On March 23, Washington state insurance commissioner Mike Kreidler issued an emergency rule prohibiting insurance companies from using credit scores to determine rates on automobile, homeowners and renter’s insurance policies.
The order will be in place for the next three years and is effective immediately, according to a press release from the Washington State Office of the Insurance Commissioner.
The ban is in preparation for the eventual end of the federal CARES Act, which had placed a temporary ban on reporting of negative credit information.
Kreidler argues that once the CARES Act expires and the protections from negative credit reporting are lifted, there will be a huge volume of negative credit corrections, lowering credit scores and increasing insurance premiums for countless Washington drivers, renters and homeowners.
“The results of the CARES Act is that all credit bureaus are collecting a credit history that is objectively inaccurate for some customers,” Kreidler said. “This untrustworthy credit score degrades any predicative value that may be found in a consumer’s credit-base insurance score.”
The practice of using credit scores to determine insurance rates has been a hotly contested issue around the country, and has been outlawed entirely in four states. It is seen by many as unfairly discriminatory to people with lower incomes and communities of color.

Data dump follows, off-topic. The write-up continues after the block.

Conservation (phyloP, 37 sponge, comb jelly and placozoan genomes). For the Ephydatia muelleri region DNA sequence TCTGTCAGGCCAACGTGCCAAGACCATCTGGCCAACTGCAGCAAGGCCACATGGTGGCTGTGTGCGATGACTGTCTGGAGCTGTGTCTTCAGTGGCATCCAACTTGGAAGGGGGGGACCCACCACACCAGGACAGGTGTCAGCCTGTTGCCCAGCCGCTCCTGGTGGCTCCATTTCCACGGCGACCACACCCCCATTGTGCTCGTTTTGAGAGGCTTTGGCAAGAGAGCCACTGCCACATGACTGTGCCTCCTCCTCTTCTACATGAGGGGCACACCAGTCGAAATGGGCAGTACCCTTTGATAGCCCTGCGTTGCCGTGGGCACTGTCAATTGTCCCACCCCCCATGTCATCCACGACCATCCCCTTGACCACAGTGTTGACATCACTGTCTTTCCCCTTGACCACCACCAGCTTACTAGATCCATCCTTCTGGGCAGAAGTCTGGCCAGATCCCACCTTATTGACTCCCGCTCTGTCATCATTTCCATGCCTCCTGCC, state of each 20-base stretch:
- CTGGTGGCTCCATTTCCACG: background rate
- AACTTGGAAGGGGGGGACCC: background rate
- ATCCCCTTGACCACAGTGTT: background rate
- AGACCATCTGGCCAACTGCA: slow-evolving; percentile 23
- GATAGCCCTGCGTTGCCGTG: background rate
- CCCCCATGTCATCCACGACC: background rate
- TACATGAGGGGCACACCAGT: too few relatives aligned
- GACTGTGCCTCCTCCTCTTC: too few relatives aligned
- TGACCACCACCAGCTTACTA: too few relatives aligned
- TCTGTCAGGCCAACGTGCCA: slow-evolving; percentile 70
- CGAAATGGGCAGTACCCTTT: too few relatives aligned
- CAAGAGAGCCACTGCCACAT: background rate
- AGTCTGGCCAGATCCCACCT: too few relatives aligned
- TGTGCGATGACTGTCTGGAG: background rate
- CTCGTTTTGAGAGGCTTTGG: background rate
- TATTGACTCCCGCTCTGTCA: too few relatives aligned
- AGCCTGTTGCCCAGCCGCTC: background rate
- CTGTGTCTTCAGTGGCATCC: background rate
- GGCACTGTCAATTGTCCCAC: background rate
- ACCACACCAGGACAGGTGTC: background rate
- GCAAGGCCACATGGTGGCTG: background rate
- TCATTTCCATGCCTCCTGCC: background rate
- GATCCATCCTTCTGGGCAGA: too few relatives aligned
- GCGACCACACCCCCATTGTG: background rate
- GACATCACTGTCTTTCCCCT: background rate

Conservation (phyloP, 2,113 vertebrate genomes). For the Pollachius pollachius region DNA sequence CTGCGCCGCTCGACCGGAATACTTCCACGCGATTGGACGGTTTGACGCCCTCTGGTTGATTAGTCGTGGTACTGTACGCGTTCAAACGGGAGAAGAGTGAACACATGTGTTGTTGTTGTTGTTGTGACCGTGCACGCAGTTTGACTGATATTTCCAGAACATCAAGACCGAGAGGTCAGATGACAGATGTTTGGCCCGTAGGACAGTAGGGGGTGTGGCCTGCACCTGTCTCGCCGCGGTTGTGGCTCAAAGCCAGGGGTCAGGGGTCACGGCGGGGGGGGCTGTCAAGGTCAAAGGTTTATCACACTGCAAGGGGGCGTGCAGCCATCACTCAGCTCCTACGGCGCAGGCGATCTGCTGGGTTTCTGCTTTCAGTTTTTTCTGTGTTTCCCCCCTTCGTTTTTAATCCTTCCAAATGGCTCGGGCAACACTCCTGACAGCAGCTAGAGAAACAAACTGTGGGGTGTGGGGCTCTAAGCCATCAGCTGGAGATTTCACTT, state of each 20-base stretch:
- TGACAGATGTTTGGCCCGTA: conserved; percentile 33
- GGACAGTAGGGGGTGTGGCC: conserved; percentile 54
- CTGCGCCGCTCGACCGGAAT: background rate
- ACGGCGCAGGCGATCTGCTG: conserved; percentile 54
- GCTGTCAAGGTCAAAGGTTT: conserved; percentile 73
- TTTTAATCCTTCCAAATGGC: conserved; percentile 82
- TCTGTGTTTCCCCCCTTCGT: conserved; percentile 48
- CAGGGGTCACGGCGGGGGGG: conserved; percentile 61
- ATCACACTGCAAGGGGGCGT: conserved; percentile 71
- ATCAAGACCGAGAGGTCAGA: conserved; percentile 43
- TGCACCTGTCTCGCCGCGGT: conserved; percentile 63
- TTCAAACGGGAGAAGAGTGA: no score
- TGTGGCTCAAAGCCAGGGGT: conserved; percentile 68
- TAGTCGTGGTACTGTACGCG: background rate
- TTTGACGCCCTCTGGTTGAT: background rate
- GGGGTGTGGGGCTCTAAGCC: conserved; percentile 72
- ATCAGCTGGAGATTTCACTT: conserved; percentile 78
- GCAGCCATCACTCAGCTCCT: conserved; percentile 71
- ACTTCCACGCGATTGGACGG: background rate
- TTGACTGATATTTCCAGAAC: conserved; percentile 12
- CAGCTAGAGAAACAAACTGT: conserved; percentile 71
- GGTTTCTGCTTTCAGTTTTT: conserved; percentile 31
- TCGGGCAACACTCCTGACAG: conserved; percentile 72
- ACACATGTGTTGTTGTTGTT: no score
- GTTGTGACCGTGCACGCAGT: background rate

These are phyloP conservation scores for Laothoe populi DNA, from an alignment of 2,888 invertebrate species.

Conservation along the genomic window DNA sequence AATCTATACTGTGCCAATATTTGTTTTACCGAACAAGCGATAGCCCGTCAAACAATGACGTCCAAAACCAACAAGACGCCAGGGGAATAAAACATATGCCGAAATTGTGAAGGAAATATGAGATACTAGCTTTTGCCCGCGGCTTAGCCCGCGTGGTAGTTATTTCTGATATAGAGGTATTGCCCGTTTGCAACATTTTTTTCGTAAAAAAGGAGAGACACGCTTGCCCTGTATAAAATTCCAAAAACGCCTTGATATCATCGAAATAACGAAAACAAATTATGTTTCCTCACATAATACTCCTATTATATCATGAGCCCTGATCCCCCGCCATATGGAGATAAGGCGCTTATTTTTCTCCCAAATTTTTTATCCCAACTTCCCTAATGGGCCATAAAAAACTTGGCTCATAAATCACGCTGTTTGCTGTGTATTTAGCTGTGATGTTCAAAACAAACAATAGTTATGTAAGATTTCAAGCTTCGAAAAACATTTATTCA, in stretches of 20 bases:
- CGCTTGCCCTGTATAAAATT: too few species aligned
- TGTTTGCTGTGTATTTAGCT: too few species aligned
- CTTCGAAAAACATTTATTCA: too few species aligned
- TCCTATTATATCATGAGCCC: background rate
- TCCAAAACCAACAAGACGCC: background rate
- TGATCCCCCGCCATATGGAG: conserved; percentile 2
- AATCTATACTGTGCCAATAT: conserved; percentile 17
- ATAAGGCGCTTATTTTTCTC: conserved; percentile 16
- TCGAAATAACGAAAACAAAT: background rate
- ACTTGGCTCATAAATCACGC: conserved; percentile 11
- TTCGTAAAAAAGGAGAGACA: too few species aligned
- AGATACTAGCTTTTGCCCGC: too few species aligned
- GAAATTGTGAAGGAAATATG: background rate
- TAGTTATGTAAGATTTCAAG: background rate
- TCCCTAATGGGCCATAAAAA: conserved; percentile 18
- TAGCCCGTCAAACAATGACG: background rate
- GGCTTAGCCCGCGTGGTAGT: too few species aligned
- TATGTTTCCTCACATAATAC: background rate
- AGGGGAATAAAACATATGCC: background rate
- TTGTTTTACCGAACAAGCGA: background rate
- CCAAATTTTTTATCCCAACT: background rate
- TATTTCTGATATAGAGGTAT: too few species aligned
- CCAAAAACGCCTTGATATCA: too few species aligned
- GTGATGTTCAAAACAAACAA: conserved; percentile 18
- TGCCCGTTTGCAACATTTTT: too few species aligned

“There is evidence that the negative economic impacts of the pandemic have disproportionately fallen on people of color,” Kreidler said. “When the CARES Acts protections are eliminated, and negative credit information can be fully reported again, credit histories for people of color will have been disproportionately eroded by the pandemic.”
A bill prohibiting the use of credit scores to determine insurance rates was introduced in the state Legislature by the request of the insurance commissioner on December 10, 2020, but was amended heavily and is now stuck in committee in the Senate.
The bill, 5010, received widespread support from civil rights groups like the NAACP, WA Build Back Black Alliance, AARP and many others.
“The insurance industry’s dependency on the discriminatory practice of credit scoring has always been unfair,” Kreidler said. “But given that the federal protections from plummeting credit scores could end soon, we need to take action now to protect the public.”